If the black hole is small, the gravitational forces pull you apart before you get anywhere near the horizon. On the other hand, if the black hole is large, you won't even notice anything as you cross the horizon, until you hit the singularity and then you'll be pulled apart. Remember, from your point of view you are just free-falling, the event horizon only has meaning for the outside observers. The stars will look somewhat different during your fall because of the hole's gravitational lensing effect, but no fiery death by cosmic radiation.

From the outside observer's point of view this is all different: they will see you getting closer and closer to the horizon but never reaching it.

Some more detailed explanation about this (and many other things about black holes) is for example here: http://cosmology.berkeley.edu/Education/BHfaq.html#q3

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Or you can try out what the process looks like with the Black Hole simulator: physorg.com/news185055769.html –  Greg Nov 16 '10 at 15:28
One side note: Likely, the most dangerous thing, if there is any nearby matter, is going to be the gamma and X-ray radiation from the nearby accreting matter. –  Jerry Schirmer Dec 13 '10 at 16:37
This is not incorrect--- it is accurate description of the Cauchy horizon. –  Ron Maimon Feb 23 '12 at 15:40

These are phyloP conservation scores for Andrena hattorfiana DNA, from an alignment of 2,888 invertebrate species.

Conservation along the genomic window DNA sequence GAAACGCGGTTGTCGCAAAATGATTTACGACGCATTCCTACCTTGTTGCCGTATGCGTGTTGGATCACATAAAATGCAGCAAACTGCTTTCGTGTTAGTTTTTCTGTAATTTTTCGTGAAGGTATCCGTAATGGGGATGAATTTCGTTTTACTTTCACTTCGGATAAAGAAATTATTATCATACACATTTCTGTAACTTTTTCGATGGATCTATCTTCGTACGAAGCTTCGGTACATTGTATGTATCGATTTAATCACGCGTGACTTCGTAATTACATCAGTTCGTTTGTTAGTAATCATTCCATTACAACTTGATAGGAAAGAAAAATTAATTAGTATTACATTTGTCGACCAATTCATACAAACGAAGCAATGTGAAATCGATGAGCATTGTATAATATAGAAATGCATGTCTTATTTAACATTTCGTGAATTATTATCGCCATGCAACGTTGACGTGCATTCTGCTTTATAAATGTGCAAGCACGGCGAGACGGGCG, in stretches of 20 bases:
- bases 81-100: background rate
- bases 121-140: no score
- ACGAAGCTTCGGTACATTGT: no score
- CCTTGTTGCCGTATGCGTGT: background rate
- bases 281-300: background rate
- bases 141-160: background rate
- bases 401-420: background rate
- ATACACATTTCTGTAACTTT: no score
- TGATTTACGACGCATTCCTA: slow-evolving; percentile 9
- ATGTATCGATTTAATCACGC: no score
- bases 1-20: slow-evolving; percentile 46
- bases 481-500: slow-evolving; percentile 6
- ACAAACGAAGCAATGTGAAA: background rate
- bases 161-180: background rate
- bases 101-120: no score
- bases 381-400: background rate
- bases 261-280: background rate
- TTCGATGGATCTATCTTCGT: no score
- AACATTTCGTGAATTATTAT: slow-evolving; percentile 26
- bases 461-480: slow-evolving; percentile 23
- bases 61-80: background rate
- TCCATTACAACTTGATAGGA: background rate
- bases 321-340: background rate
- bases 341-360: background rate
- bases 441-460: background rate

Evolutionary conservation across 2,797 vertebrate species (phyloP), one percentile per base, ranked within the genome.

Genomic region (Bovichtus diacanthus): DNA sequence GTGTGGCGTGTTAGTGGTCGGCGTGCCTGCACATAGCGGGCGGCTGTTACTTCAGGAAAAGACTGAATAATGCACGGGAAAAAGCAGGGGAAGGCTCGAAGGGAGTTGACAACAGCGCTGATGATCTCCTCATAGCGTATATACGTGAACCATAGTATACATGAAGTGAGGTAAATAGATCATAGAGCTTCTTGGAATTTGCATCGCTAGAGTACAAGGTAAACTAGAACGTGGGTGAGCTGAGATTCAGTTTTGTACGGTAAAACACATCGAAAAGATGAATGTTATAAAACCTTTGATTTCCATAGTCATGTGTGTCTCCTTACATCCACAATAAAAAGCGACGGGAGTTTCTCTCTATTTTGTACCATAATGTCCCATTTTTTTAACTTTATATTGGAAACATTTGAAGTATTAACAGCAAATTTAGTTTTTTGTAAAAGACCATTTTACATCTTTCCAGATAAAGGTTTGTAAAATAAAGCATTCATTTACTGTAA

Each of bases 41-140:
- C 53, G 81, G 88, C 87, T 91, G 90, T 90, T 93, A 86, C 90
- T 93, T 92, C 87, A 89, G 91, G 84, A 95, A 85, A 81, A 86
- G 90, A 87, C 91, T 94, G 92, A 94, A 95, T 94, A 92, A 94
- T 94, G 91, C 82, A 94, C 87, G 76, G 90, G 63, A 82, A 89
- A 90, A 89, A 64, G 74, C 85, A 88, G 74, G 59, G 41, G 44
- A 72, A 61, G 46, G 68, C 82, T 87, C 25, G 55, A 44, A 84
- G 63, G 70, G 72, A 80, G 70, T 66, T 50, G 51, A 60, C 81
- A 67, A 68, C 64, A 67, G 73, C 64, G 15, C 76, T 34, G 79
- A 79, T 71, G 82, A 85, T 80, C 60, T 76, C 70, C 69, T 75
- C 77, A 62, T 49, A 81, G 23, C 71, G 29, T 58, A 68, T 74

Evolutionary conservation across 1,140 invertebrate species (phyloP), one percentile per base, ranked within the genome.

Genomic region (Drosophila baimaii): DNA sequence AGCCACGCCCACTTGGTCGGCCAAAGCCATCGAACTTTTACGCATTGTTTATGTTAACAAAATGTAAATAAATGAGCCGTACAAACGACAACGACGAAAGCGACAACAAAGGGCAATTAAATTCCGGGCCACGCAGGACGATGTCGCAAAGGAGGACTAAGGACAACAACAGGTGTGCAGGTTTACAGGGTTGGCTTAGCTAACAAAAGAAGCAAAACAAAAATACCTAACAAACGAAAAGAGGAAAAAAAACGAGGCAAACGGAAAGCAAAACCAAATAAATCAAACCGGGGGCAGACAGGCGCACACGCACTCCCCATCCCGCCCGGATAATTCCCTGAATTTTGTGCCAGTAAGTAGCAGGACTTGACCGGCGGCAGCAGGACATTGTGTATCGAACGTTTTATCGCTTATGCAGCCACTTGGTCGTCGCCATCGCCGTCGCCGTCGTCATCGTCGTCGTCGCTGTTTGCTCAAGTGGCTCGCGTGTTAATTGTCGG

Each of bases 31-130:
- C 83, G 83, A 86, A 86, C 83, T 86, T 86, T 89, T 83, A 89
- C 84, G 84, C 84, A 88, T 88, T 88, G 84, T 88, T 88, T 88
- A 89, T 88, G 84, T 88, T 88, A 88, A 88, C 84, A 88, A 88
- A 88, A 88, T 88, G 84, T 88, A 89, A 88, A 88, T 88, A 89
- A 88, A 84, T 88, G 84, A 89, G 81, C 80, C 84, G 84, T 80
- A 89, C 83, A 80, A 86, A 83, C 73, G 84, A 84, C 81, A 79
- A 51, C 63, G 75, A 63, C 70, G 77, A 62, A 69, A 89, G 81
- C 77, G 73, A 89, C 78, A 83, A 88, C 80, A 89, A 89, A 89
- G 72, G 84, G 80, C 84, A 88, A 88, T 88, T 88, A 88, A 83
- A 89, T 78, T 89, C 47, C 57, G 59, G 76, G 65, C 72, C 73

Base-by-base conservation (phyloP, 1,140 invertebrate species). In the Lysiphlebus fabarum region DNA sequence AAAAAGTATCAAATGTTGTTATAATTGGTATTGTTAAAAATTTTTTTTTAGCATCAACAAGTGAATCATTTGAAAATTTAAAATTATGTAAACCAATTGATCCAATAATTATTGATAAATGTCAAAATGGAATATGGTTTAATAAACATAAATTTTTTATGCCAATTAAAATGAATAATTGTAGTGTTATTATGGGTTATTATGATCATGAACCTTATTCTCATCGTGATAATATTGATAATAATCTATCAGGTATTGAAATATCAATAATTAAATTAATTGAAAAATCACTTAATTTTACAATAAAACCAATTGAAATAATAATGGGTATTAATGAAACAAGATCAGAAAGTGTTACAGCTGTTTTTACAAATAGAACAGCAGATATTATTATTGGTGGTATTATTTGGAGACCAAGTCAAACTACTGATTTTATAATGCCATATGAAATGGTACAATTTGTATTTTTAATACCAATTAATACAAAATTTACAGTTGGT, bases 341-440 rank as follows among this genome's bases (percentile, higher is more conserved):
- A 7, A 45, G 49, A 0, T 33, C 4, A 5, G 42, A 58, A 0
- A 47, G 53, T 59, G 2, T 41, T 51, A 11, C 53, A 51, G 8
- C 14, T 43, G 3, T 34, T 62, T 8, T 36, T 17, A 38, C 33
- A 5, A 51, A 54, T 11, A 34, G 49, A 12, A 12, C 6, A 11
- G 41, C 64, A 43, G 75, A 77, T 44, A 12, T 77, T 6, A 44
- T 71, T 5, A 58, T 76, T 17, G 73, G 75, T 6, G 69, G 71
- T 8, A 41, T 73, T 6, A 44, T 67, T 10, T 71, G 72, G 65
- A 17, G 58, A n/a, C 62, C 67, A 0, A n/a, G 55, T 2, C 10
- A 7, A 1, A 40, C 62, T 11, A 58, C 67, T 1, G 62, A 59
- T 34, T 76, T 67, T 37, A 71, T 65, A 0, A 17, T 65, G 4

According to Taylor & Wheeler's book on black holes this is not correct. The light that a freefalling observer sees from the outside universe is blueshifted and distorted. The blueshift reaches infinity at the singularity, whilst the light comes from a ring around the sky perpendicular to the direction of motion. The question seems legitimate and this doesn't answer it. –  Rob Jeffries Jun 8 at 19:07

I agree with Greg. There is no infinite blueshift, because you as an observer are also getting blue-shifted. In fact, due to the tidal forces, the radiation coming just behind you actually appears redshifted (although not infinitely so).

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Same comment as above. This is not correct according to Taylor & Wheeler's fairly authoritative text which discusses this very scenario. –  Rob Jeffries Jun 8 at 19:08

I remember calculating the amount of time one would take to fall radially inward with zero energy (so as to maximize the time taken) starting at the schwarzschild radius of a black hole of n solar masses to be $$ n(1.55 \times 10^{-5} ) \text{ seconds}$$ And you would never be able to tell that you had crossed it in the first place, the event horizon is simply a coordinate singularity (the Ricci scalar is very well behaved at the event horizon indicating large but finite curvature). But since the curvature isn't infinite it doesn't make sense to say things are blue shifted to infinity for an inward falling observer, the only place where the curvature diverges is at the singularity and there isn't any understanding at that point.

Now you would have a problem if you attempted to remain stationary just outside the event horizon.

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protected by Qmechanic May 21 '13 at 8:25